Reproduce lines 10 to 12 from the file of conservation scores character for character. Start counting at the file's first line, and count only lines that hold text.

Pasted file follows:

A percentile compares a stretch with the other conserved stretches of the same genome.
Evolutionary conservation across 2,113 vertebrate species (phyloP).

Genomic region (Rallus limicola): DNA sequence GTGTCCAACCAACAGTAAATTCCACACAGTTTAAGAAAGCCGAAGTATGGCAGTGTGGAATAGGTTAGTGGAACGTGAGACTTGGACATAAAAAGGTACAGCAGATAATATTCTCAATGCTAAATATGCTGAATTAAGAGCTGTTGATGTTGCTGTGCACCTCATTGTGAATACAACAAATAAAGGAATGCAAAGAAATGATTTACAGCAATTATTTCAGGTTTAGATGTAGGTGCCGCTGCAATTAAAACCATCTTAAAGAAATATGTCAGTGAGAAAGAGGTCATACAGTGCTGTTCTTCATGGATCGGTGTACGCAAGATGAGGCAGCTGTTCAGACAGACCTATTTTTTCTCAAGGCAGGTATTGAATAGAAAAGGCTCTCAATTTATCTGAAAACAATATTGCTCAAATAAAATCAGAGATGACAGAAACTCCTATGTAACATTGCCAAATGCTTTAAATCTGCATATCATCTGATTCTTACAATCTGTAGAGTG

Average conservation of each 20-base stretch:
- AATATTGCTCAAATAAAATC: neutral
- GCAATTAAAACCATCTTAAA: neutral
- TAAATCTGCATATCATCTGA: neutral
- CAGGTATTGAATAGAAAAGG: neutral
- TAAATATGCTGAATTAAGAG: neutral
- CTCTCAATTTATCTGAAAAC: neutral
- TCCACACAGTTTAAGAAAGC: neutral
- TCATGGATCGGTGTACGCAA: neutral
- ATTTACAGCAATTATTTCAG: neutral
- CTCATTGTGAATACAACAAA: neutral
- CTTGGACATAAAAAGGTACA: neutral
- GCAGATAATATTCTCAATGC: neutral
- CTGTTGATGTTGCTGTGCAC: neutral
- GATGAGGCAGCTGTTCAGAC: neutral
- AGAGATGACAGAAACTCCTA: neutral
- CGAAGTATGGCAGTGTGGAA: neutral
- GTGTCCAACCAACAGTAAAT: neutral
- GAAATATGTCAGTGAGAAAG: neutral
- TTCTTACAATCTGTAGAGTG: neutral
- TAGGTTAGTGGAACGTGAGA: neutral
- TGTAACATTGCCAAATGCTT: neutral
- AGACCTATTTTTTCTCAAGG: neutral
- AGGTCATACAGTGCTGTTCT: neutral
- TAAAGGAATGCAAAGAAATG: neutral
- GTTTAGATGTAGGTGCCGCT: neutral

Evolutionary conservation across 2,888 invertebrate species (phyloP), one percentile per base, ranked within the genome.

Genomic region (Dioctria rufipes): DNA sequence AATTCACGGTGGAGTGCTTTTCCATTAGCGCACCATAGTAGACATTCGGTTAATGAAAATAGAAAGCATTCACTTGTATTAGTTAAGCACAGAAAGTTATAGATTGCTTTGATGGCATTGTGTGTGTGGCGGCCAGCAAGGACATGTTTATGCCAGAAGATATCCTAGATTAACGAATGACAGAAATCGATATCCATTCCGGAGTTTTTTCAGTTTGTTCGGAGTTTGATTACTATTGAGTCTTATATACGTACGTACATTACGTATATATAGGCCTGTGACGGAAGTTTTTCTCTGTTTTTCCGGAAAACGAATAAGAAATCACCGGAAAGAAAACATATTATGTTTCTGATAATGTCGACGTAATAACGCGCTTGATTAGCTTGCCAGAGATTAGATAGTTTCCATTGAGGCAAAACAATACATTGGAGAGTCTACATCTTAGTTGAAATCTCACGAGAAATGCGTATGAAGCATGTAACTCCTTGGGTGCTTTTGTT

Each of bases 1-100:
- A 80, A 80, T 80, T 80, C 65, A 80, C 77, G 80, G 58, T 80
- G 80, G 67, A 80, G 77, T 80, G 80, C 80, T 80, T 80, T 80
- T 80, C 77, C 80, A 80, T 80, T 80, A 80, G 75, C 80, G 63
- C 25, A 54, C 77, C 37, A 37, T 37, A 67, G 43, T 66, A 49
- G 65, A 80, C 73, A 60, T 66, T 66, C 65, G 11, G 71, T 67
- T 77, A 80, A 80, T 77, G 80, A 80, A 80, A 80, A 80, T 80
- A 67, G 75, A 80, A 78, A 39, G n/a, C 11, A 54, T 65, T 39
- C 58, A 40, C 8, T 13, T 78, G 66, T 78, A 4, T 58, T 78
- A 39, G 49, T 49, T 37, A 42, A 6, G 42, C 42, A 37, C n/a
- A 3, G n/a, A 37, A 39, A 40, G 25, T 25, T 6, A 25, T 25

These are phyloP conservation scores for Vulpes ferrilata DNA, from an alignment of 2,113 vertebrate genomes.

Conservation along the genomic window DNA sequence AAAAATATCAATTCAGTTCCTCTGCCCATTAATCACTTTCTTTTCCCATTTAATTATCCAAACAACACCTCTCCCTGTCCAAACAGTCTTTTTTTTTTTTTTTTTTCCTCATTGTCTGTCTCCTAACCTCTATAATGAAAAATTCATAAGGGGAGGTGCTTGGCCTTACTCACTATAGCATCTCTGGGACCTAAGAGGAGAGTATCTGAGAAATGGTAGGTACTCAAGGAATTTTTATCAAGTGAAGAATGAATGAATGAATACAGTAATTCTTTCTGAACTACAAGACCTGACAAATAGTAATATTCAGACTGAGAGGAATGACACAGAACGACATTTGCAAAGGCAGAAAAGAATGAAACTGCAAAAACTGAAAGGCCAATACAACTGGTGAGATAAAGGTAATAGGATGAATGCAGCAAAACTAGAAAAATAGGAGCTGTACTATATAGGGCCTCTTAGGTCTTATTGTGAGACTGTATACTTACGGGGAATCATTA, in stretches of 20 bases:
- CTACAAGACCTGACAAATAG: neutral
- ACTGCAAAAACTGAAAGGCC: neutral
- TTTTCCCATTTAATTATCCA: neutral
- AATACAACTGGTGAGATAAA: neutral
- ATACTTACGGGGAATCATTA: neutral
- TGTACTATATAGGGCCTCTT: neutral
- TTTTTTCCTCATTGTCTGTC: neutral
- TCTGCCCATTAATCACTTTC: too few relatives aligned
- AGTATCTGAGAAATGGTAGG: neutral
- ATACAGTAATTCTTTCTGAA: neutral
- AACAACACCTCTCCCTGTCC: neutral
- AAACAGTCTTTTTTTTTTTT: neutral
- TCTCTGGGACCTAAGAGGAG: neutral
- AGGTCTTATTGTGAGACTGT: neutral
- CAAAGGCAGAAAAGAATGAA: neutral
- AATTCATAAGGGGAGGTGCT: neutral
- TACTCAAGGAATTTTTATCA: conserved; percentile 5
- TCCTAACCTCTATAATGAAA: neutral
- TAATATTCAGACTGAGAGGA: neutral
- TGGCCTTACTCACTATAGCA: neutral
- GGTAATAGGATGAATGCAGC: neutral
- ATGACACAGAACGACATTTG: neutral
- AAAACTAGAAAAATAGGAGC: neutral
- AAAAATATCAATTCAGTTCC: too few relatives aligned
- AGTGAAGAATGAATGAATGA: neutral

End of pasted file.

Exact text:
- CTCTCAATTTATCTGAAAAC: neutral
- TCCACACAGTTTAAGAAAGC: neutral
- TCATGGATCGGTGTACGCAA: neutral